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A New Man at Air and Space

A New Man at Air and Space

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The new year brought a new director to the National Air and Space Museum (NASM), and it appears to be a match made in the heavens. Gen. John R. Dailey (USMC, Ret.) now heads the world's most popular museum, coming to us from NASA, where as associate deputy administrator he guided the management process that reinvented the agency and restored its energetic focus.

There's a picture of Jack Dailey on a corridor wall near his office, and he looks every bit the traditional director (or company president or diplomat). But it's the picture on this page that Dailey prefers, and that suggests why he is ideally suited to bringing NASM into the new century. He has more than 6,000 hours of pilot's experience in fixed and rotary-wing aircraft. He flew 450 missions in Vietnam and received numerous decorations for combat operations. During his 36 years as a marine, he took on an impressive range of command assignments, and retired as assistant commandant of the Corps. Having this seasoned leader and passionate lover of flight at NASM is a happy conjunction of man and mission.

One of Dailey's pressing objectives will be to keep on track NASM's ambitious plans for an additional facility on a 176-acre plot near Dulles Airport in Virginia. The Dulles Center is to open in time to mark the 100th anniversary of the Wright brothers' flight, on December 17, 2003. This vast new building will display more than 200 aircraft, 100 spacecraft, including a space shuttle, and numerous other significant artifacts related to the history of aviation and spaceflight. Many of the items will be suspended from the ceiling, appropriately aloft. Dailey will also make certain that NASM continues to bring energy and imagination to its fundamental task of documenting the history of flight.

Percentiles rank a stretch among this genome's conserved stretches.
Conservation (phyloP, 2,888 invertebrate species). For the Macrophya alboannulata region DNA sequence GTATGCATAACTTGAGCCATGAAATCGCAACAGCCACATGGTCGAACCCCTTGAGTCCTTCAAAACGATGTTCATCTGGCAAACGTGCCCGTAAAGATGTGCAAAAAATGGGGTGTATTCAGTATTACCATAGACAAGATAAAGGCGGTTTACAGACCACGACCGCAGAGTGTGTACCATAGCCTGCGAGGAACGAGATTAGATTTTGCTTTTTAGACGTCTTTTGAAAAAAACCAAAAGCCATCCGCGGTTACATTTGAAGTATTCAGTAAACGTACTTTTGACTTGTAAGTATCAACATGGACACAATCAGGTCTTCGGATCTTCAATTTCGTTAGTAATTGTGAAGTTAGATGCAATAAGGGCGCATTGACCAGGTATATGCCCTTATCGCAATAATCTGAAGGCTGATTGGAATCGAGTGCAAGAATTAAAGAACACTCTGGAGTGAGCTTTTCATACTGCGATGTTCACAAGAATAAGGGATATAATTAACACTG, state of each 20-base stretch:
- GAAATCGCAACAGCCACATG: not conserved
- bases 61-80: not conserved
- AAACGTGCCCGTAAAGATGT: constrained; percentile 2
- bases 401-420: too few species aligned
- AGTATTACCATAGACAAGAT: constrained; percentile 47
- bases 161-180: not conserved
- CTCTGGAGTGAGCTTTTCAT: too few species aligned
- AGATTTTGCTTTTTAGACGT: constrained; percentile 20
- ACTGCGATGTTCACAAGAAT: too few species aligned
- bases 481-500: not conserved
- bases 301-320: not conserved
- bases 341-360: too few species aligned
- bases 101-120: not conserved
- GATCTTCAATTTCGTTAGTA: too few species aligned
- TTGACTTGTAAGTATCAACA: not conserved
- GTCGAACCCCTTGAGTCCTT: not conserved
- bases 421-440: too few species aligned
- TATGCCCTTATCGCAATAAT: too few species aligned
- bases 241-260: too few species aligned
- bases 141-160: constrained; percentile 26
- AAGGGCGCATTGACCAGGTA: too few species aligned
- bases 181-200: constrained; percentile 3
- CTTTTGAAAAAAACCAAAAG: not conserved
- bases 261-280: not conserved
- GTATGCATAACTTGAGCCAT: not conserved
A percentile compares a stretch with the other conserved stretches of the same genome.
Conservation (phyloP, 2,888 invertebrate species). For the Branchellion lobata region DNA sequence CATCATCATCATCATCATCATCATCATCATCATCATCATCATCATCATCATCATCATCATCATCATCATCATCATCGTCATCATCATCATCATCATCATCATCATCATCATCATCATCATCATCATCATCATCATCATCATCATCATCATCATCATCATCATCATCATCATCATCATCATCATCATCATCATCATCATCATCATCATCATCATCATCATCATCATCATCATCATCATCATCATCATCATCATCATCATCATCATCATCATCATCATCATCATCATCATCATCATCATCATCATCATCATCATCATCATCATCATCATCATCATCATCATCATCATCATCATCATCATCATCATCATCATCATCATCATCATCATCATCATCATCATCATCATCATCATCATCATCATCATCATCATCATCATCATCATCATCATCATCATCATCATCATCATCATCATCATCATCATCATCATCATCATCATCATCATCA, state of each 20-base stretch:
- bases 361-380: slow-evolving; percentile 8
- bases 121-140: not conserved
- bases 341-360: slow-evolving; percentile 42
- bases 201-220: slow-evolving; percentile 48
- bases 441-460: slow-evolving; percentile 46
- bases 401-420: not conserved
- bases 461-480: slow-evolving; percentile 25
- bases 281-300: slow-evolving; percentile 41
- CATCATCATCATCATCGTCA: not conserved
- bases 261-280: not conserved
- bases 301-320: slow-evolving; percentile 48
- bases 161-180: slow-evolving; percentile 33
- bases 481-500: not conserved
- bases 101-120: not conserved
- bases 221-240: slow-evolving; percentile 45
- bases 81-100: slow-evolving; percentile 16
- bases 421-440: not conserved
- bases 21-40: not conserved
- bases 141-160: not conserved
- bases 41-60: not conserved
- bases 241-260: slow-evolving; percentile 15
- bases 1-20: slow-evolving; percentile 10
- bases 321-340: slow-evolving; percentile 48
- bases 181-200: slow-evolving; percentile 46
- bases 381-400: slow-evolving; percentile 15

"Think of the miracles we've accomplished in the short space of a century," he instructs. "The Wright brothers adjusted the wings of their craft by hand; we are now on the verge of launching a space station of astonishing technical complexity. I want the collections and the presentation of the collections to make people realize how fortunate we all are that human beings won't accept limits to what's possible."

In the 1960s and '70s, the nation collectively held its breath each time Americans were sent into space in those awkward-looking capsules that bobbed helplessly in the ocean at the end of flight. We had a sense of common national endeavor about space exploration. If that lost fervor is one day revived, NASM perhaps can share some of the credit for helping to rekindle it.

So we welcome Jack Dailey to NASM, after the sad circumstance of the death of Donald D. Engen, the previous director, in a glider accident last summer. Engen, who was Dailey's close friend, held 29 decorations and awards, including the Navy Cross, the Navy's highest award for valor. Following Engen's death, acting director Donald S. Lopez held the museum steady. I want to take this opportunity to acknowledge not just that most recent leadership but also Lopez's decades of achievement at the museum since his arrival in 1972.

Don Lopez flew a shark-faced P-40 in the skies above China during one of the most remarkable air campaigns of World War II. His absorbing memoir of the war, Into the Teeth of the Tiger, was reissued in 1997 as part of the Smithsonian History of Aviation Series. When he was 3 1/2 years old, Lopez writes, he was taken to see the triumphant Lindbergh on parade through the streets of Brooklyn. Somehow he learned that the focus of everyone's attention was a flier: "I cannot remember a time since when I was not interested in flight."

Men like Jack Dailey and Don Lopez and Don Engen, in love with flight and with making its science and romance and risk vivid for others, serve us well. We have heroes on the premises, and we should not take them for granted.

John R. Dailey has the right stuff to head the National Air and Space Museum.

By Lawrence M. Small, Secretary

About Lawrence M. Small
Lawrence M. Small

Lawrence M. Small was the eleventh secretary of the Smithsonian Institution, serving from 2000 to 2007.

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